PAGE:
With the highest United States Tennis Association (USTA) membership of any city across North Carolina, Wilmington continues to produce solid individual players thanks to the many coaches and instructors who spend countless hours helping young athletes achieve their goals.
Former Laney High School Tennis Coach and Physical Education teacher Beau Summersill has had a passion since hanging up his racket to guide the development of youth players on the court. During that time, two area standouts have risen to the top of the rankings thanks to a ton of hard work and effort.
“I have always had a passion to help others become better, whether it’s in the classroom or on the court,” Summersill said. “Over the last few years I’ve been able to watch my players develop at such a rapid pace, which has given me insight into other avenues of teaching. It’s the reason why I left teaching, with the hope of continuing to help young players improve.”
Since 2014, Port City Daily has been following the progress of Wilmington natives Augie Ballantine and Peyton Philemon as they make names for themselves around the regional circuit.
Ballantine, a fourth grader at St. Mark’s Catholic School, is the undisputed No. 1 tennis player in the southern United States for his age, according to the USTA latest rankings of the boys 10 and under age division.
He is the top-ranked player in North Carolina and also listed at No. 1 in the nine-state Southern Region, which includes North Carolina, South Carolina, Georgia, Alabama, Mississippi, Louisiana, Arkansas, Tennessee and Kentucky. Last weekend at the Tournament of Champions in Chattanooga, Tennessee, Ballantine ousted three of the top five players in the south. He has won 27 Tennis Championship Titles in singles and soubles and has won 44 of his last 46 10U singles matches over the last year.
Ballantine also recently won the North Carolina Tar Heel Qualifier, and HondaJet North Carolina Junior Closed Championship.
“I have been so fortunate to be Augie and Peyton’s coach for over three years now and have been so privileged to see them grow on and off the court,” Summersill added. “I remember when we first started working together back when you have to change grips and just teach the basics and now to see their growth and accomplishments it’s truly remarkable.”
Philemon has equaled Ballantine’s success, even competing and winning against individuals two, three and sometimes four years older than she.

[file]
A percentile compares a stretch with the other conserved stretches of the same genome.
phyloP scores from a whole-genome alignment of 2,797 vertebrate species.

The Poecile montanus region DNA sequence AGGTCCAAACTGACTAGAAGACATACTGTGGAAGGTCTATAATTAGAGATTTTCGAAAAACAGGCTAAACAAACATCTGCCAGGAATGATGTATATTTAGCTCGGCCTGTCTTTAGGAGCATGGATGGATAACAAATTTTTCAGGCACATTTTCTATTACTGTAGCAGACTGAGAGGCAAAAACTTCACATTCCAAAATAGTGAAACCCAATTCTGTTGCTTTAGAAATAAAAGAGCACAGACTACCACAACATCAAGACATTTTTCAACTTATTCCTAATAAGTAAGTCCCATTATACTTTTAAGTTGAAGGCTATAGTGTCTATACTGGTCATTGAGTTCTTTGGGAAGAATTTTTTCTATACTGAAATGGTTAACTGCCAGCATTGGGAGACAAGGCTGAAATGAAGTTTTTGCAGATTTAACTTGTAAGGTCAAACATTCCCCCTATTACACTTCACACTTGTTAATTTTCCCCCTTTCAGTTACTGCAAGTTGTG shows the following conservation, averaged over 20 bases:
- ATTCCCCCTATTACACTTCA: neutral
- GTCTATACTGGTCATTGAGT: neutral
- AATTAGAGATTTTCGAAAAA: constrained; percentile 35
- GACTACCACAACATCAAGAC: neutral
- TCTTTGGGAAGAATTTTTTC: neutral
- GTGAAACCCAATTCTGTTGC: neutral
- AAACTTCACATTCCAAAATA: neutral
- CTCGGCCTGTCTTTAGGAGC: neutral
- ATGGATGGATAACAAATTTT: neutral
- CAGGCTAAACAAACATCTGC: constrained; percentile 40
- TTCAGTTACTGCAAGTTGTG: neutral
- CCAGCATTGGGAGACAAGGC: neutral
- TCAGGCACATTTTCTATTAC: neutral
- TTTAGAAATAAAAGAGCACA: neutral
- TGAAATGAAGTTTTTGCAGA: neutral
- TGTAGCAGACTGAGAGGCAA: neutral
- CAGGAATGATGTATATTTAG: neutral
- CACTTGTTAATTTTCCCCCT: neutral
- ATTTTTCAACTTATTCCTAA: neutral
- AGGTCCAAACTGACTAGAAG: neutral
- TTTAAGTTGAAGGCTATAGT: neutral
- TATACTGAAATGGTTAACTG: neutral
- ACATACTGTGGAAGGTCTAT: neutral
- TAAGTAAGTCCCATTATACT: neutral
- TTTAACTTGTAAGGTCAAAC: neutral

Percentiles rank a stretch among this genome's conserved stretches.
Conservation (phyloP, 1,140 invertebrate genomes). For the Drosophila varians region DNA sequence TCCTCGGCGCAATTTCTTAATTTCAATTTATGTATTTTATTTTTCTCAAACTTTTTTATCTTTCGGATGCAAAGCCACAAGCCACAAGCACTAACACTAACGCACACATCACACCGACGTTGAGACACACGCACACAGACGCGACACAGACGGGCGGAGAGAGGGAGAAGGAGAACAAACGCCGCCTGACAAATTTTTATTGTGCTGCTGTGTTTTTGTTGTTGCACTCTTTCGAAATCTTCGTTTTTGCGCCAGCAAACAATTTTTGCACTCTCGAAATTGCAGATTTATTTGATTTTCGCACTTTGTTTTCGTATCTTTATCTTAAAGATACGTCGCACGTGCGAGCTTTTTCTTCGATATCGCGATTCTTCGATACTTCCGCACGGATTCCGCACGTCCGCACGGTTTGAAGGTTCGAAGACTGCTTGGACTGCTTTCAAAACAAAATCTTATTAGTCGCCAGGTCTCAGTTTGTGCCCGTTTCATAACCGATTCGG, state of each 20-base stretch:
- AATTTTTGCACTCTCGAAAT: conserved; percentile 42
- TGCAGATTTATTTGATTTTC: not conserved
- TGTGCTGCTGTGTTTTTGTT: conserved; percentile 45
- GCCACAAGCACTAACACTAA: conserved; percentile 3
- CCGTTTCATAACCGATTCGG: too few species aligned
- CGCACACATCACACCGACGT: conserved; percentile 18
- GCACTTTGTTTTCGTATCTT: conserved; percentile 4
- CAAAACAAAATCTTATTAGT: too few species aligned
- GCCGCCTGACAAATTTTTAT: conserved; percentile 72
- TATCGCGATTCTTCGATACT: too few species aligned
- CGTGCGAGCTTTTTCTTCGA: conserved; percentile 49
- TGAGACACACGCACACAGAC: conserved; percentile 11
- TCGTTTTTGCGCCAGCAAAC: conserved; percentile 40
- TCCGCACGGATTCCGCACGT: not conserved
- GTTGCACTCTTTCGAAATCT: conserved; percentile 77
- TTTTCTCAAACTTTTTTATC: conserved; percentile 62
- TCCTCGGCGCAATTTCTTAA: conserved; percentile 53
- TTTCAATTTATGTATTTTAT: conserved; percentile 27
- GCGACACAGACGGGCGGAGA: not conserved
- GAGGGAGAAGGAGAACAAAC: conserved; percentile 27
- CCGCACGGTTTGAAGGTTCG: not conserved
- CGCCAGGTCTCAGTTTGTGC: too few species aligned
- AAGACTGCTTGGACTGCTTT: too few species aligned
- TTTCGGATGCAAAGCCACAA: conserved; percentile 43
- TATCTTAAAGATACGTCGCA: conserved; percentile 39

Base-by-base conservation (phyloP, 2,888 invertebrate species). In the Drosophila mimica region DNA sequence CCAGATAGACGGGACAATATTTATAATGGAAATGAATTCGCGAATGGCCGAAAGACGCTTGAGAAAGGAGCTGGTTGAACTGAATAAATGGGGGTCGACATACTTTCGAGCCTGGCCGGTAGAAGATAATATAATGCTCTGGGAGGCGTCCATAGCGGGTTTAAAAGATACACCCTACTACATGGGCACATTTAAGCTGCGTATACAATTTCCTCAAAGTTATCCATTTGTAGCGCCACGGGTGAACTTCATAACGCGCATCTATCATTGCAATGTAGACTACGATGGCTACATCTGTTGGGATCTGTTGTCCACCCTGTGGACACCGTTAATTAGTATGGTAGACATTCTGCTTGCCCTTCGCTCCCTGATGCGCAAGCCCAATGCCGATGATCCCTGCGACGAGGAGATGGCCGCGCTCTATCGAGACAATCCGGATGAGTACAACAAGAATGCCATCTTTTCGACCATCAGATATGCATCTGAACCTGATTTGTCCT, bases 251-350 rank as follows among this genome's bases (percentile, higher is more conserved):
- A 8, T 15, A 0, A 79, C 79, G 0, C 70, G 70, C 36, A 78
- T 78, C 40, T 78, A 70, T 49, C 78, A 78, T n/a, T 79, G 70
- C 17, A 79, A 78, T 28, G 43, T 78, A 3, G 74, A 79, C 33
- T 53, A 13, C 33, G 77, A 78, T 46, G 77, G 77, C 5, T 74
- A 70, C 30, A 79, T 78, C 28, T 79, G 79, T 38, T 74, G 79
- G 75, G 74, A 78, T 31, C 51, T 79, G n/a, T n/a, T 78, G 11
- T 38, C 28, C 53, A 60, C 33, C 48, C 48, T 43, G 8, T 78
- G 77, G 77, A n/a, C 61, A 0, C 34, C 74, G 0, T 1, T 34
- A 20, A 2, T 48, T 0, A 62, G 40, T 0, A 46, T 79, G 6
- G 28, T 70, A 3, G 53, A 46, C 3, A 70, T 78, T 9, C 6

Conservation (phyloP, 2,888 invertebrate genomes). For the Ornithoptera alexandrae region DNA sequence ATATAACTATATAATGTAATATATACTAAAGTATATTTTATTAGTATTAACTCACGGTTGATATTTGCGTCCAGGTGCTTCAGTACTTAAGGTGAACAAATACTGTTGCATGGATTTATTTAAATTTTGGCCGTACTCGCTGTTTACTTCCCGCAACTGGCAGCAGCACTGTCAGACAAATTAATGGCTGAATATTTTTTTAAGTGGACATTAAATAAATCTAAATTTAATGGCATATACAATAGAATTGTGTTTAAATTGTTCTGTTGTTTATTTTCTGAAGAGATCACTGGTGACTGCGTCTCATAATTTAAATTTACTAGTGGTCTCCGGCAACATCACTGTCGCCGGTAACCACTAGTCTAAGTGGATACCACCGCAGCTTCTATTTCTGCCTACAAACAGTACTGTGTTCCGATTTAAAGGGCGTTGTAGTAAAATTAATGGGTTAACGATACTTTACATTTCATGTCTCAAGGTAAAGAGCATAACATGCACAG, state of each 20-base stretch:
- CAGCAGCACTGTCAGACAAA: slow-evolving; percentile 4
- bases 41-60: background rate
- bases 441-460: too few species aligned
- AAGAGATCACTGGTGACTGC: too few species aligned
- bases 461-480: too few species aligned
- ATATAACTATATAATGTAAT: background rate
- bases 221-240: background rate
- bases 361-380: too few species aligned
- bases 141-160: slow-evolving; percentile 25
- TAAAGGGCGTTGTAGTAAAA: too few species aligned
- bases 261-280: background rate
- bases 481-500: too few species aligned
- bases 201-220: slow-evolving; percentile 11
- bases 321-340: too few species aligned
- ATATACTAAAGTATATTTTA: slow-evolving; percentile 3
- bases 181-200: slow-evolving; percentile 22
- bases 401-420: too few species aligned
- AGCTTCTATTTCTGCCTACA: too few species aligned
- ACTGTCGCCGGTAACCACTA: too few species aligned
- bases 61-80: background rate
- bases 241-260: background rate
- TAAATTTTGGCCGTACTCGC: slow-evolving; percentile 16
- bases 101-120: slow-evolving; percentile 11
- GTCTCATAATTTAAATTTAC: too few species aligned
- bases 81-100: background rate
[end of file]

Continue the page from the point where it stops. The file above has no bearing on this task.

She was one of four players invited from the USTA Southern Section to attend the USTA Team USA Camp at Lifetime Athletics in Georgia this past year. In 2015, Philemon was ranked No. 1 in the southern section and North Carolina for 10-year-olds.
As a 10U competitor, Philemon collected a 76-19 overall record. She was the North Carolina Junior Summer State Closed 10’s Singles and Doubles Champion in 2015, with wins at events in Lake Norman, South Carolina and Alabama.
While she’s still age eligible for the division, Philemon tackled the challenge of going to full-court competition using a standard yellow tennis ball last year. As a way to get more of today’s youth involved in the game of tennis, the USTA regulates play by using lighter green or orange balls at the younger level so individuals can work on their skillset to gain greater control and technique.
Philemon started playing 12-year-old yellow ball solely in August 2015. At that time, her Southern 12’s ranking was 389. Today, her current Southern 12’s ranking is 71 and her North Carolina 12’s ranking is 20. This is all while competing in the 12-year-old division at the age of 10.
“As a coach the most rewarding thing is to see your players reach a level of success that sets them apart from their peers,” Summersill said. “It truly is a team effort to get players to this level in development and it all starts with tremendous support from their parents, Nick and Elisabeth Philemon and Patrick and Lisa Ballantine. It’s not easy training week in and week out, but they are focused and committed and it is truly a gift to be a part of their growth and development.”
Summersill decided after the school year ended to leave the teaching profession and focus solely on private instruction.